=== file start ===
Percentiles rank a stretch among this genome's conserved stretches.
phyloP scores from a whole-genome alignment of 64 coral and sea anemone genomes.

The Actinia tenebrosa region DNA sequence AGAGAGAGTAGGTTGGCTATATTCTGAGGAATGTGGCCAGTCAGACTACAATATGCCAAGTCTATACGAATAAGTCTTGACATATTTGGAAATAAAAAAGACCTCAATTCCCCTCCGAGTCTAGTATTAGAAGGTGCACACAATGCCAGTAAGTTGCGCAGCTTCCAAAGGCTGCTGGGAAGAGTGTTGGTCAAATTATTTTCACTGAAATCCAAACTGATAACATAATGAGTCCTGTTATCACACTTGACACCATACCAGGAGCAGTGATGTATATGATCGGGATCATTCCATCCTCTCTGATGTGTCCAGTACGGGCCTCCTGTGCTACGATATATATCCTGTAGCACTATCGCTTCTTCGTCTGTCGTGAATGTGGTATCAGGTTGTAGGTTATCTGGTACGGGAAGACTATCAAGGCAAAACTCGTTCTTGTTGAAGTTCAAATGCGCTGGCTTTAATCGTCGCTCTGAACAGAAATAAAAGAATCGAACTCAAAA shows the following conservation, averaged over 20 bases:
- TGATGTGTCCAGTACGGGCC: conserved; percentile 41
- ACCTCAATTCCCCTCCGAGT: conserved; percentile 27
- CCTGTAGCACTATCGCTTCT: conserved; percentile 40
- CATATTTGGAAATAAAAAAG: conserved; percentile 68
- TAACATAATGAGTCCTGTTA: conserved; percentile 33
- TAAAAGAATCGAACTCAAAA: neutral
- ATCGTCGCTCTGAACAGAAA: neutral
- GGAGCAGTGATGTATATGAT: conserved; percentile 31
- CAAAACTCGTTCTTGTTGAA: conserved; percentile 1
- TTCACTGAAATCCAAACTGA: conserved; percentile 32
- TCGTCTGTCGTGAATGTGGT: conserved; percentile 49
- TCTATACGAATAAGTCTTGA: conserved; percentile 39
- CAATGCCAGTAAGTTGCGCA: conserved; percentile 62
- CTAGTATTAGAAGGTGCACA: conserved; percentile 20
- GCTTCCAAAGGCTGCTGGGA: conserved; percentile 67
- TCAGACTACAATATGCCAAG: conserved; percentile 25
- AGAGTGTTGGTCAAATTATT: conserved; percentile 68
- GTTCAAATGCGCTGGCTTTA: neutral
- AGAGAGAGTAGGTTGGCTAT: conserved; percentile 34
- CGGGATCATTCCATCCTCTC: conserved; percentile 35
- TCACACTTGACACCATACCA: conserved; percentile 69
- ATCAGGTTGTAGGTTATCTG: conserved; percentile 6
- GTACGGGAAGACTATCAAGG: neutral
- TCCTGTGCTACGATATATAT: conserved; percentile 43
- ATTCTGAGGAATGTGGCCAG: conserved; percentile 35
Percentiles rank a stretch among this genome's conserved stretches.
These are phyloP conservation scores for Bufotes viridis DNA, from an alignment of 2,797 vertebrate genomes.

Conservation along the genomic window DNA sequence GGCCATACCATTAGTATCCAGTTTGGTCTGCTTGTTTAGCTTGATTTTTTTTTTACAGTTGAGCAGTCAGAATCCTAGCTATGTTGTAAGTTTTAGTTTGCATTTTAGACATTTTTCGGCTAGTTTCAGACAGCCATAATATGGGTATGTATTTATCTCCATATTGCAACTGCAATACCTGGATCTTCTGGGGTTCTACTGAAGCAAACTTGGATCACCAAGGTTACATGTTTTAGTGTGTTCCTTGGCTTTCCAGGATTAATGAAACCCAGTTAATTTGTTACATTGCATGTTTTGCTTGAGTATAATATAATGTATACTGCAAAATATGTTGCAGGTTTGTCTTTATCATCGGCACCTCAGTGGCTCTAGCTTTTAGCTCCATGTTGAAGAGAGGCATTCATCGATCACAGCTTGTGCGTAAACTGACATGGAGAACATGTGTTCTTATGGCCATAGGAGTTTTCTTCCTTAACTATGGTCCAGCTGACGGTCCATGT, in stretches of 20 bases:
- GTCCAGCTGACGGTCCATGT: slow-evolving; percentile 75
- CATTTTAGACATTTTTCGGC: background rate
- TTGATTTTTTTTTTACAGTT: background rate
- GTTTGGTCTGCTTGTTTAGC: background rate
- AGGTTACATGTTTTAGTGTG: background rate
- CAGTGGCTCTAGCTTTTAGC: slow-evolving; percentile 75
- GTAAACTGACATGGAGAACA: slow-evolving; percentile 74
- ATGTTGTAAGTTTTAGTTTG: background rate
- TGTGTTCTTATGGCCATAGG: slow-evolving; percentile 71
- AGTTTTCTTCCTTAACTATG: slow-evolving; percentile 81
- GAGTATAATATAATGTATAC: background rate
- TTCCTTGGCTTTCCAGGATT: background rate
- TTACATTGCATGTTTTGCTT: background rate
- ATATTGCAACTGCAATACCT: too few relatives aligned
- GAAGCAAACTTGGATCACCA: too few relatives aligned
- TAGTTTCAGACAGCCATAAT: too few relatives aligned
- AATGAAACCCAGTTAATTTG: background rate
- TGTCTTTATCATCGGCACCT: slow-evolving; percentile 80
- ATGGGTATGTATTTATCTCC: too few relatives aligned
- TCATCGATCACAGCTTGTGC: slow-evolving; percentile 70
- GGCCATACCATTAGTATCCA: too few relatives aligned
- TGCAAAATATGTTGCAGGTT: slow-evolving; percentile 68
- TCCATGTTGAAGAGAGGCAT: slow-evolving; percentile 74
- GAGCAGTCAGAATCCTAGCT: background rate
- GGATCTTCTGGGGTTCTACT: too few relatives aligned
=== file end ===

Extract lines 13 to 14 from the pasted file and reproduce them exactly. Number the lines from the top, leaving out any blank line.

- TTCACTGAAATCCAAACTGA: conserved; percentile 32
- TCGTCTGTCGTGAATGTGGT: conserved; percentile 49